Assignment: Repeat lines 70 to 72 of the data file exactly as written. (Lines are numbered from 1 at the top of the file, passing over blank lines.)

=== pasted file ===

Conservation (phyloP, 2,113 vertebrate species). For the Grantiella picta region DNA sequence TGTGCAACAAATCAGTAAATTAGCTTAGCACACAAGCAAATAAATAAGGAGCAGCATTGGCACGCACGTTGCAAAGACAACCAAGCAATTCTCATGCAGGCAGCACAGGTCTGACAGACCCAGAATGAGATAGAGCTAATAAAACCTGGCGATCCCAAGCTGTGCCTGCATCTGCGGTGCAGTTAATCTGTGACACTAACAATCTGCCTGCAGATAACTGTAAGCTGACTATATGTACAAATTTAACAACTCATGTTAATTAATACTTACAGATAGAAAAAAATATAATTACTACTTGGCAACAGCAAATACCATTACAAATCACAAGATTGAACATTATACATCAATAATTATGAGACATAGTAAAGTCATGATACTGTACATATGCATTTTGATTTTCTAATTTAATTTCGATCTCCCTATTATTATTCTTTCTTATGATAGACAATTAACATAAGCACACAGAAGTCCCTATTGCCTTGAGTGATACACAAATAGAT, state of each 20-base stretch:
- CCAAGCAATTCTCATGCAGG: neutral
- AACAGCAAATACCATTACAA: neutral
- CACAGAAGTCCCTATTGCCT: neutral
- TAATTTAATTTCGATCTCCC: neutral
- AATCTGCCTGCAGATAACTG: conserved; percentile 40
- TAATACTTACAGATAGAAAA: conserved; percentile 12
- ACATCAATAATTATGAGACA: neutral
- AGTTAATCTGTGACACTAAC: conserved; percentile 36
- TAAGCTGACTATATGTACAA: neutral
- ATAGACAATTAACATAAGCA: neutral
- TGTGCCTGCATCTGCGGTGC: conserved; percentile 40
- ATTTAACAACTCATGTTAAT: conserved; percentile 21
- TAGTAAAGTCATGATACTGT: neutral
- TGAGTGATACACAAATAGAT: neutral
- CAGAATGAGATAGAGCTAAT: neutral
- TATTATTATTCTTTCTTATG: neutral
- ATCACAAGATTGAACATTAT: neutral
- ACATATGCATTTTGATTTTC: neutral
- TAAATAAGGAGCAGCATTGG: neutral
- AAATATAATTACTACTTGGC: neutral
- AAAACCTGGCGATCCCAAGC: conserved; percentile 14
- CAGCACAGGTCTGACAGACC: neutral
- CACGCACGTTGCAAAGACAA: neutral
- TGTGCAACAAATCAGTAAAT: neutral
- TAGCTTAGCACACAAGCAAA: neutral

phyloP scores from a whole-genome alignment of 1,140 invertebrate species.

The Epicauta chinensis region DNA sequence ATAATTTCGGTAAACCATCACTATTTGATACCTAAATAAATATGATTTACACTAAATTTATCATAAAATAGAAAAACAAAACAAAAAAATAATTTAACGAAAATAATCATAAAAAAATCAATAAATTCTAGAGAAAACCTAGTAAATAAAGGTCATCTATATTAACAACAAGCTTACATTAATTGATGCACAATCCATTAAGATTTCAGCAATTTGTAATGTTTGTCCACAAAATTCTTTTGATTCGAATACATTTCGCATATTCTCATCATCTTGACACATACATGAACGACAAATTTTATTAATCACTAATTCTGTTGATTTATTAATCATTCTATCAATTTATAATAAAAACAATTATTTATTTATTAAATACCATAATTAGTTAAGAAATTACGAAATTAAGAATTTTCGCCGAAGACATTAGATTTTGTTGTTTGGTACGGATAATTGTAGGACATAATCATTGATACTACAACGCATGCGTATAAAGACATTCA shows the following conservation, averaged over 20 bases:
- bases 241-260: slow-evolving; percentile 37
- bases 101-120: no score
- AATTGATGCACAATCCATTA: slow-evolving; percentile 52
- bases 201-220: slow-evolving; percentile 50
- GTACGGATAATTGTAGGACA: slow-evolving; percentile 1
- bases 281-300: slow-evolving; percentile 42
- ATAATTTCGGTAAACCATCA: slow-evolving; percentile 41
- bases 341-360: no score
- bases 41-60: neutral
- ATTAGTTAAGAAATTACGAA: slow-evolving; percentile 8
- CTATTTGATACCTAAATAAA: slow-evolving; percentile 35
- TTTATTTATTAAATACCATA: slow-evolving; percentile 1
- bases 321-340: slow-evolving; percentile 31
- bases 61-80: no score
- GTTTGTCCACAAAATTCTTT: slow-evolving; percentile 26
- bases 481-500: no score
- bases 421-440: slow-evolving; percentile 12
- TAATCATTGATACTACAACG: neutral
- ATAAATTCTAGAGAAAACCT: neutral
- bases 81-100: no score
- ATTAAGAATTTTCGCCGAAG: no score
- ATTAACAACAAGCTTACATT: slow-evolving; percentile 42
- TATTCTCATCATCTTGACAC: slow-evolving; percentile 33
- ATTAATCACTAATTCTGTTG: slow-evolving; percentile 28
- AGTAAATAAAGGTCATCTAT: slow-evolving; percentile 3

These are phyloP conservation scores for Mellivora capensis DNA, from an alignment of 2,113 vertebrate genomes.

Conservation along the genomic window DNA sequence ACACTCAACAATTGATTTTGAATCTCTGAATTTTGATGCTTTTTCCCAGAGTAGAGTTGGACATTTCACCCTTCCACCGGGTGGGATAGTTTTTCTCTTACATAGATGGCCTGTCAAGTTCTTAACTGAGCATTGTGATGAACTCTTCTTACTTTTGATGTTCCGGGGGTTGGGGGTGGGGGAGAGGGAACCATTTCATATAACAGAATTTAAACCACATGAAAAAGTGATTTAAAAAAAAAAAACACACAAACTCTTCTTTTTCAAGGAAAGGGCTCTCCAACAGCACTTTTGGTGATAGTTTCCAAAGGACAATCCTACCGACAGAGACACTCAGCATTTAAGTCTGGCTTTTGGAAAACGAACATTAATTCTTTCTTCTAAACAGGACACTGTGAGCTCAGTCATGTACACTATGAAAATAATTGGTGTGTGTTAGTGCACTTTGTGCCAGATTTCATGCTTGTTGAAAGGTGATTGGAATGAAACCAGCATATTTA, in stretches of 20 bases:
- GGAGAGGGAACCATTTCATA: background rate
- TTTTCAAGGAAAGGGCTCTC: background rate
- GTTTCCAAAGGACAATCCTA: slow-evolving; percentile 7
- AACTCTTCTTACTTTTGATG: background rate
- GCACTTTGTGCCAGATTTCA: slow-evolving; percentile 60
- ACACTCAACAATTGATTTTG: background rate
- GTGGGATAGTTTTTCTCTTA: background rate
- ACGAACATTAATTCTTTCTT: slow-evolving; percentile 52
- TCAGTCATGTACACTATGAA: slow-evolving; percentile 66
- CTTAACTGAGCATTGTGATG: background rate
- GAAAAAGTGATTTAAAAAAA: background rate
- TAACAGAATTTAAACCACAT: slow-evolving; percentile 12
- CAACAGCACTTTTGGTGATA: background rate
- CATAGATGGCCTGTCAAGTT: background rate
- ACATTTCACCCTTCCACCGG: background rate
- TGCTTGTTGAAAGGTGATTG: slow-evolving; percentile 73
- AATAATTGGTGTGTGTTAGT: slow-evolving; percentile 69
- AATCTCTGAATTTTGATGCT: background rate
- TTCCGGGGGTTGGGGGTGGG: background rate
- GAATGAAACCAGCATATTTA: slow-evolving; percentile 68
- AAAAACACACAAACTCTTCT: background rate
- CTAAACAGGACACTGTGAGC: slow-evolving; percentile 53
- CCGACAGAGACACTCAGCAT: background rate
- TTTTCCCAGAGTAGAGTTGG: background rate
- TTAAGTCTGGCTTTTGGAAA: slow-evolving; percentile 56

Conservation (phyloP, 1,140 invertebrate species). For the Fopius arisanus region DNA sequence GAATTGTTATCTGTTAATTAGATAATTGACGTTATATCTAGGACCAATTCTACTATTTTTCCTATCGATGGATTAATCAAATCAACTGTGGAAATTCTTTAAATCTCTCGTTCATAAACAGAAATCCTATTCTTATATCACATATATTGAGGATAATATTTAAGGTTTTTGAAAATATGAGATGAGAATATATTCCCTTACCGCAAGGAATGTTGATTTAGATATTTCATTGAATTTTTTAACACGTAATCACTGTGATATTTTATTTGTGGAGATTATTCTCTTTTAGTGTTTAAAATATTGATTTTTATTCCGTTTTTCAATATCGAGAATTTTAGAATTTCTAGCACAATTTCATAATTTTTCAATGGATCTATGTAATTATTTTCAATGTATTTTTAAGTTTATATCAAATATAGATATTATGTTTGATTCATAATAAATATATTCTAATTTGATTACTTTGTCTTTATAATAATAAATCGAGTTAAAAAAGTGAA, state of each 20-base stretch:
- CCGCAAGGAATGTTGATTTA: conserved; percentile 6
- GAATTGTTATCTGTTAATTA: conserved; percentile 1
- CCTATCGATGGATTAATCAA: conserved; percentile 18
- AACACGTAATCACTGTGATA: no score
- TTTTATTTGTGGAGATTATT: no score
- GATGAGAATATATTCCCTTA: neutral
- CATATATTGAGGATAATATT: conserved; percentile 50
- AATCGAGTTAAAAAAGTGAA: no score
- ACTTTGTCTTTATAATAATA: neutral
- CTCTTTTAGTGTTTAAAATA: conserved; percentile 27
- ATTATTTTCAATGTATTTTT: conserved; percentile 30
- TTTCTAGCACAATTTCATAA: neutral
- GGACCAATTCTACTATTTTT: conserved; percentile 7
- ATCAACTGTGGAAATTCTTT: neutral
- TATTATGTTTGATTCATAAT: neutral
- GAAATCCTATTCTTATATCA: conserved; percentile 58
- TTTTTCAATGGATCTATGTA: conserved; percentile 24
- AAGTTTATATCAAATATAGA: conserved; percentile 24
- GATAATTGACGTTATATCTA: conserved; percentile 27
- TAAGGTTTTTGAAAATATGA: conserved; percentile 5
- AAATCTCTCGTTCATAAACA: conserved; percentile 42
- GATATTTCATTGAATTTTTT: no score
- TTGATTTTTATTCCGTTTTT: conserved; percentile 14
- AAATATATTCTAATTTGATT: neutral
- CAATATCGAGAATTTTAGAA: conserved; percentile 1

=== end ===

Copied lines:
- ACATTTCACCCTTCCACCGG: background rate
- TGCTTGTTGAAAGGTGATTG: slow-evolving; percentile 73
- AATAATTGGTGTGTGTTAGT: slow-evolving; percentile 69